Featured Project: Kentucky Lake Bridge Project

In a previous article, we provided some information about the collapse of a span of the Eggners Ferry Bridge in Kentucky in 2012. Now we’re back to feature the project that replaced the whole structure of the Eggners Ferry Bridge, the Kentucky Lake Bridge Project. We spoke with Brandon Stidham, the Project Engineer, and Mike Brown, the Area Manager, of “Johnson Bros Corporation, a Southland Company,” to learn more about the impressive project. Stidham and Brown have been a part of the project since June 2014, when the job site was mobilized. Both have prior experience working on challenging, large scale heavy civil marine projects.

The original contract value of the project is $131,501,214.28, and its project design team included: KYTC, Michael Baker International (EOR), Palmer Engineering, and Terracon. Some of the project’s vendors were Veritas Steel, Greens Bayou Pipe Mill, Skyline Steel, Federal Materials and Wirerope Works.

A number of different pieces of heavy equipment made the reconstruction of the bridge possible. Due to the weight of the pier piling and hydraulic hammer, an IHC S800 from Holland, Johnson Bros utilized two Manitowoc 4100 Ringer cranes on barges with sponsons. A Manitowoc 2250 and Manitowoc 4100 which were also used for erecting the arch outside of the main channel and placing concrete via crane and bucket. Additionally, an International Construction Equipment’s (ICE) 200C, a very large quad clamp vibratory hammer was used to seat piles for stabilization prior to driving with the large hydraulic hammer. Based on the requirements in the contract, Johnson Bros was required to have a large tug with 1800 HP minimum throughout a majority of the construction to assist large river tows as they came through the tight navigable limits of the project.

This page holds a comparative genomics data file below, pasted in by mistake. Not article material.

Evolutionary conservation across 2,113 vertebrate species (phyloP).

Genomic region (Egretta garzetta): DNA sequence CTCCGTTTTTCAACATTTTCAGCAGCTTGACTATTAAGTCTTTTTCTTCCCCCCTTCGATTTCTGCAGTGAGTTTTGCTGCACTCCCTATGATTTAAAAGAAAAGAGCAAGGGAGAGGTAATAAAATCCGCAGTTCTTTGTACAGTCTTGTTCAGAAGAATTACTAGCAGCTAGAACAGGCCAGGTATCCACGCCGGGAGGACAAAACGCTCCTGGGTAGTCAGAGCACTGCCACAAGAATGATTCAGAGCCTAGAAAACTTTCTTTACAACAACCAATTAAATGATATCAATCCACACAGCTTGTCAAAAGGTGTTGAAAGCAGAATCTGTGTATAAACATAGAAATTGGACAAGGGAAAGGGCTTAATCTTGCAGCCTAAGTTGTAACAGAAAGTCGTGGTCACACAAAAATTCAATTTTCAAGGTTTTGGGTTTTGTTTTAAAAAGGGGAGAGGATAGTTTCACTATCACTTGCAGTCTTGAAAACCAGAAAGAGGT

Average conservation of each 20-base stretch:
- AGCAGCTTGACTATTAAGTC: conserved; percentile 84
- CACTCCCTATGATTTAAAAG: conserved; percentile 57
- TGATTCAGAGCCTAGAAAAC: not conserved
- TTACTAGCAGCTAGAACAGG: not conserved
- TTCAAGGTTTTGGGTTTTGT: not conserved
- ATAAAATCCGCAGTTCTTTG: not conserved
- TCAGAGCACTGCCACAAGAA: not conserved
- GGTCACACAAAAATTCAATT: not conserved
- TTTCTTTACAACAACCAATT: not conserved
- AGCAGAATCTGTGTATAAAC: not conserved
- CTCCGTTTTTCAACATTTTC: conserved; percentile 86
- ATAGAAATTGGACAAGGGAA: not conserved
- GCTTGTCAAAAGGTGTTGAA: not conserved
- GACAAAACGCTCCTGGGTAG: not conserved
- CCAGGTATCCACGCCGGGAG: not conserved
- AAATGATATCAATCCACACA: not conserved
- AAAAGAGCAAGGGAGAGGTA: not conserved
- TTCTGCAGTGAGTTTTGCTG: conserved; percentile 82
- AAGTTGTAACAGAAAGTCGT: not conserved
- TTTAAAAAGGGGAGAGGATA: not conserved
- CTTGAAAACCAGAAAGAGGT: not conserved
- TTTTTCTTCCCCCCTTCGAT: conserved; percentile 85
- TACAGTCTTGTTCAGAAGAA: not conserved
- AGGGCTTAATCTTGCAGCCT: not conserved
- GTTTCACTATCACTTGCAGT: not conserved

The means and methods that Johnson Bros chose for this project along with its complex design made it very innovative and unique. The steel pier piling were ordered full length, up to 199’ long and 72”x2” WT. The piling were very challenging to stand, secure, and drive, but it eliminated the time delays associated with splicing. Additionally, Johnson Bros chose to erect the 2600 ton 550’Lx94’Wx110’T basket handle tied arch (the main span) outside of the channel on 4 barges. Once erected, the structure was floated out into an offset location in the channel and lifted via 8 strand jacks from VSL. It was then maneuvered horizontally until centered over the bearings with air tuggers. Once on centerline, it was set down on the permanent bearings.

The largest challenges on the project were handling the very large, heavy steel pipe pile for the piers, constructing the large main span footers with dimensions of 138’Lx42’Wx12’D (taking two separate placements of 18hrs and 29hrs to complete each), and erecting the massive arch on barges for a float in at a later date. Access was also a challenge throughout the project due to the new causeway being built up under a previous contract. The team had to get creative when mobilizing large items such as cranes, approach girders, and the arch span steel. Lastly, the project is located immediately adjacent to Land Between the Lakes in Trigg County, Kentucky. Due to the close proximity to the conservation area and rural surroundings, the team experienced many hurdles related to wildlife.

Johnson Bros makes safety a top priority. With the complexity of the project and size of the materials handled, Johnson Bros was successful in constructing the entire bridge without any major incidents and injuries.

According to Stidham and Brown, the project was very rewarding to be a part of, and the Kentucky Transportation Cabinet was a great owner to work for. Johnson Bros built a relationship with the owner and strived to give them the very best product possible for motorists to enjoy for years to come.

You can learn more about this outstanding project here!